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James Oliphant, of the Chicago Tribune, relates how a Clinton cold-caller on Monday — the day before the Ohio primary — had an oops moment that may say something about how Clinton won in Ohio, and possibly about how she plans to win from here on. Oliphant, writing in the Tribune’s politics blog The Swamp, reports on the Clinton caller making one of those pesky little mispronunciations of Obama’s name. Confusing it with … well, you can guess who.

It all makes you wonder. You want to believe Hillary Clinton wouldn’t be so precipitantly desperate as to reach into that well of human fear and political history — Republican political history — to find a way to win. You hope against hope that Clinton’s not that much a student of Machiavelli.

But then you consider what’s at stake.

Hillary Clinton, despite the “triumphs” in Ohio and Texas, hasn’t gained much ground in the delegate count — the coin of the realm for this part of the election cycle. Her strategy, which may have led to her campaign using a digitized race card and playing games with names, at least suggests a mounting desperation that can’t conceal a lack of preparation.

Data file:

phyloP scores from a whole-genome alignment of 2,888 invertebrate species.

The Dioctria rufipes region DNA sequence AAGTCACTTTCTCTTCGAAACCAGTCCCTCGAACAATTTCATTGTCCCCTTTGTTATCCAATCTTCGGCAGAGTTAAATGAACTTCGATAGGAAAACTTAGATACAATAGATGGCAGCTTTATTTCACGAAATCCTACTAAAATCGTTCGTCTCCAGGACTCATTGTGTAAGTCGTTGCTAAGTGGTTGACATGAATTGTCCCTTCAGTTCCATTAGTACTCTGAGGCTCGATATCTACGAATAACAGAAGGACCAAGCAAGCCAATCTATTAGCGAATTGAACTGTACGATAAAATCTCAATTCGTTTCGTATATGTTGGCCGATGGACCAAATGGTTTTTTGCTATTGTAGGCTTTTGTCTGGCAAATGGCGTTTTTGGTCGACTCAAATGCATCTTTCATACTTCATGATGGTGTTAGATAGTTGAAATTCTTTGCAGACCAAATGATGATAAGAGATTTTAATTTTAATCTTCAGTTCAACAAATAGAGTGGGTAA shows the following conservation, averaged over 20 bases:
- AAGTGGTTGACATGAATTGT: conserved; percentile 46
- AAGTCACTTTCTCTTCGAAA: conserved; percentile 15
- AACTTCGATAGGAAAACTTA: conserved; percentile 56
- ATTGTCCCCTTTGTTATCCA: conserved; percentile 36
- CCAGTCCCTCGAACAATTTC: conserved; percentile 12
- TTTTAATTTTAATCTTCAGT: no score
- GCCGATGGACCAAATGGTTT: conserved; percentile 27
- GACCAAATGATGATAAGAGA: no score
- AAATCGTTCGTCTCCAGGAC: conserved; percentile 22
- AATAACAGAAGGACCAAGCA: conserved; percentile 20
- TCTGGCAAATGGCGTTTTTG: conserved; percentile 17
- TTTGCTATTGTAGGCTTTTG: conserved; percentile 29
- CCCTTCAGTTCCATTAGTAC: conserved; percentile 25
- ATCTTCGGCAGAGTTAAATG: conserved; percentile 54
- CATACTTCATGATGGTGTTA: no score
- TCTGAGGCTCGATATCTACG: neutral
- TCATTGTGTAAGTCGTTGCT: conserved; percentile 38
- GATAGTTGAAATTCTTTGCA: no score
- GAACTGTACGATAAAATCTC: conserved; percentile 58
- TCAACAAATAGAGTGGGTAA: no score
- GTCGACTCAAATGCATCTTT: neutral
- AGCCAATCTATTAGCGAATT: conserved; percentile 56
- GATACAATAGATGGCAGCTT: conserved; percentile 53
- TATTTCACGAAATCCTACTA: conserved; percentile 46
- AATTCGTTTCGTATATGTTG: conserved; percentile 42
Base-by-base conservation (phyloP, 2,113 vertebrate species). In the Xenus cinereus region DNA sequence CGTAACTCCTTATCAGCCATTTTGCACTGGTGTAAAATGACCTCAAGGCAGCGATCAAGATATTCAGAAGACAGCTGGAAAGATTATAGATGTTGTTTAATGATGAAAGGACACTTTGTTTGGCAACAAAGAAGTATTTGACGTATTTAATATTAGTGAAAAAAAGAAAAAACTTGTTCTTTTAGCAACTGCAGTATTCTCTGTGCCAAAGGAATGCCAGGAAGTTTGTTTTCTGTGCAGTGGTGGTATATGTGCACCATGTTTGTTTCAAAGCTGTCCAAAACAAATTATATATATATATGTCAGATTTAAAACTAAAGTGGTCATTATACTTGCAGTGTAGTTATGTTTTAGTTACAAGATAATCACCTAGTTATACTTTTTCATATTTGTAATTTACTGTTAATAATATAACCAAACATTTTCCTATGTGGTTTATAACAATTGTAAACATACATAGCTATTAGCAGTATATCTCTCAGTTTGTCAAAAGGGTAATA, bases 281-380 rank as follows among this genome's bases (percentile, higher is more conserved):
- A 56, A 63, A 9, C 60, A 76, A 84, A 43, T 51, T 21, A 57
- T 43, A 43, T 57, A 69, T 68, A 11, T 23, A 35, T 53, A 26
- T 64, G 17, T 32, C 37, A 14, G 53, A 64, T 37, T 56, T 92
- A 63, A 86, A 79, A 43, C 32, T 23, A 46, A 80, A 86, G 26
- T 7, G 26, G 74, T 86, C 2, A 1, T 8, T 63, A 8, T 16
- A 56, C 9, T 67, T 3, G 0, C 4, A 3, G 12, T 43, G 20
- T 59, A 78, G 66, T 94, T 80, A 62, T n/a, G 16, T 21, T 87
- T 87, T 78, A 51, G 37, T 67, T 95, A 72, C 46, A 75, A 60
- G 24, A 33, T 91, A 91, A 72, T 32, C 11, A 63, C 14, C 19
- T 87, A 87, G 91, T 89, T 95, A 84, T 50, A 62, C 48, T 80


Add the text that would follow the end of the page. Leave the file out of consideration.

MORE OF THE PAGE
Lisa Van Dusen of the Edmonton Sun may have called it right: “Mrs. Clinton has looked more like Wile E. Coyote trying to outwit the Roadrunner with yet another Acme just-add-water contraption than the hare sleeping on the roadside as the tortoise coasts by.

“In a different world, Hillary Clinton would have been the renegade, the change agent and the historic first. In this world, Obama decided to run for president this time. That she didn't see him coming may say more about her judgment, her experience and who she is than just about anything else she's ever done.”
Image credits: Obama: U.S. Senate (public domain). O.J. Simpson: © 1994 Time Magazine. Wile E. Coyote: © Warner Bros.


  1. The Love Collective3/07/2008 6:16 AM

    It's a shame and a sham, but why aren't we surprised? To think that they would "darken" Obama in the ad is a clear-cut attempt to scare white people away, his surging fan base.

  2. Color and Gender should have no baring on the election. I will be voting for McCain because of my beliefs on abortion and the importance of national security.
    Grace and Peace,

  3. Excellent post. Really enjoyed your take on this.